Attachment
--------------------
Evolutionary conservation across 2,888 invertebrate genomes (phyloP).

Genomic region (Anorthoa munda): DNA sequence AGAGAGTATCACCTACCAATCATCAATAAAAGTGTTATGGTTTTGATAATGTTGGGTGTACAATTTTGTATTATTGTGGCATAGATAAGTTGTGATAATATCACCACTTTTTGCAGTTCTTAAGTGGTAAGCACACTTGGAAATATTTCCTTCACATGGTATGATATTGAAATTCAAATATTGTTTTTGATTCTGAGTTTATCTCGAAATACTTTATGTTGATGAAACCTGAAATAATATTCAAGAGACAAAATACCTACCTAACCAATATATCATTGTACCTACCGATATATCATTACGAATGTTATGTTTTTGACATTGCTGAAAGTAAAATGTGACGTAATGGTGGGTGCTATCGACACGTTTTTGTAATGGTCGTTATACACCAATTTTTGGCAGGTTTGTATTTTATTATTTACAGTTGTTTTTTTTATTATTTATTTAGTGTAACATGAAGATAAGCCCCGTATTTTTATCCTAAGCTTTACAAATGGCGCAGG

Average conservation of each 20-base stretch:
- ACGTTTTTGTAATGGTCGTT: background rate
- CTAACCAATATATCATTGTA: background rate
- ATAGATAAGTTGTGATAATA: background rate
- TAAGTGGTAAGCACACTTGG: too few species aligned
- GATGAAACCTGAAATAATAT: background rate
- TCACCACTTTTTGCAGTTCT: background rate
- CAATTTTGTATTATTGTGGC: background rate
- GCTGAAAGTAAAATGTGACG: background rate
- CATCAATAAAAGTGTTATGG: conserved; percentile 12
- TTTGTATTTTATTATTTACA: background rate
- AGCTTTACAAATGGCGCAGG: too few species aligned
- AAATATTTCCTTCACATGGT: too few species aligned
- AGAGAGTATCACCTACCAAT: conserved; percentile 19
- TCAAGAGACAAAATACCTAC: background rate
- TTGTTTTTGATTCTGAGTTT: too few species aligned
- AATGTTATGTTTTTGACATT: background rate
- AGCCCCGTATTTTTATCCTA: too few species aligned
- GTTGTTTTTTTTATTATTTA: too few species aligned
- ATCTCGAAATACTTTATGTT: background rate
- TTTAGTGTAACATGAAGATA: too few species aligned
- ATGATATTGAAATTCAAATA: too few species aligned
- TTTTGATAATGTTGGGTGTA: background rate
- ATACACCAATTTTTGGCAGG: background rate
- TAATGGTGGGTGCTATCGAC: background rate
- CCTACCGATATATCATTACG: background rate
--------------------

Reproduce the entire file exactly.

Evolutionary conservation across 2,888 invertebrate genomes (phyloP).

Genomic region (Anorthoa munda): DNA sequence AGAGAGTATCACCTACCAATCATCAATAAAAGTGTTATGGTTTTGATAATGTTGGGTGTACAATTTTGTATTATTGTGGCATAGATAAGTTGTGATAATATCACCACTTTTTGCAGTTCTTAAGTGGTAAGCACACTTGGAAATATTTCCTTCACATGGTATGATATTGAAATTCAAATATTGTTTTTGATTCTGAGTTTATCTCGAAATACTTTATGTTGATGAAACCTGAAATAATATTCAAGAGACAAAATACCTACCTAACCAATATATCATTGTACCTACCGATATATCATTACGAATGTTATGTTTTTGACATTGCTGAAAGTAAAATGTGACGTAATGGTGGGTGCTATCGACACGTTTTTGTAATGGTCGTTATACACCAATTTTTGGCAGGTTTGTATTTTATTATTTACAGTTGTTTTTTTTATTATTTATTTAGTGTAACATGAAGATAAGCCCCGTATTTTTATCCTAAGCTTTACAAATGGCGCAGG

Average conservation of each 20-base stretch:
- ACGTTTTTGTAATGGTCGTT: background rate
- CTAACCAATATATCATTGTA: background rate
- ATAGATAAGTTGTGATAATA: background rate
- TAAGTGGTAAGCACACTTGG: too few species aligned
- GATGAAACCTGAAATAATAT: background rate
- TCACCACTTTTTGCAGTTCT: background rate
- CAATTTTGTATTATTGTGGC: background rate
- GCTGAAAGTAAAATGTGACG: background rate
- CATCAATAAAAGTGTTATGG: conserved; percentile 12
- TTTGTATTTTATTATTTACA: background rate
- AGCTTTACAAATGGCGCAGG: too few species aligned
- AAATATTTCCTTCACATGGT: too few species aligned
- AGAGAGTATCACCTACCAAT: conserved; percentile 19
- TCAAGAGACAAAATACCTAC: background rate
- TTGTTTTTGATTCTGAGTTT: too few species aligned
- AATGTTATGTTTTTGACATT: background rate
- AGCCCCGTATTTTTATCCTA: too few species aligned
- GTTGTTTTTTTTATTATTTA: too few species aligned
- ATCTCGAAATACTTTATGTT: background rate
- TTTAGTGTAACATGAAGATA: too few species aligned
- ATGATATTGAAATTCAAATA: too few species aligned
- TTTTGATAATGTTGGGTGTA: background rate
- ATACACCAATTTTTGGCAGG: background rate
- TAATGGTGGGTGCTATCGAC: background rate
- CCTACCGATATATCATTACG: background rate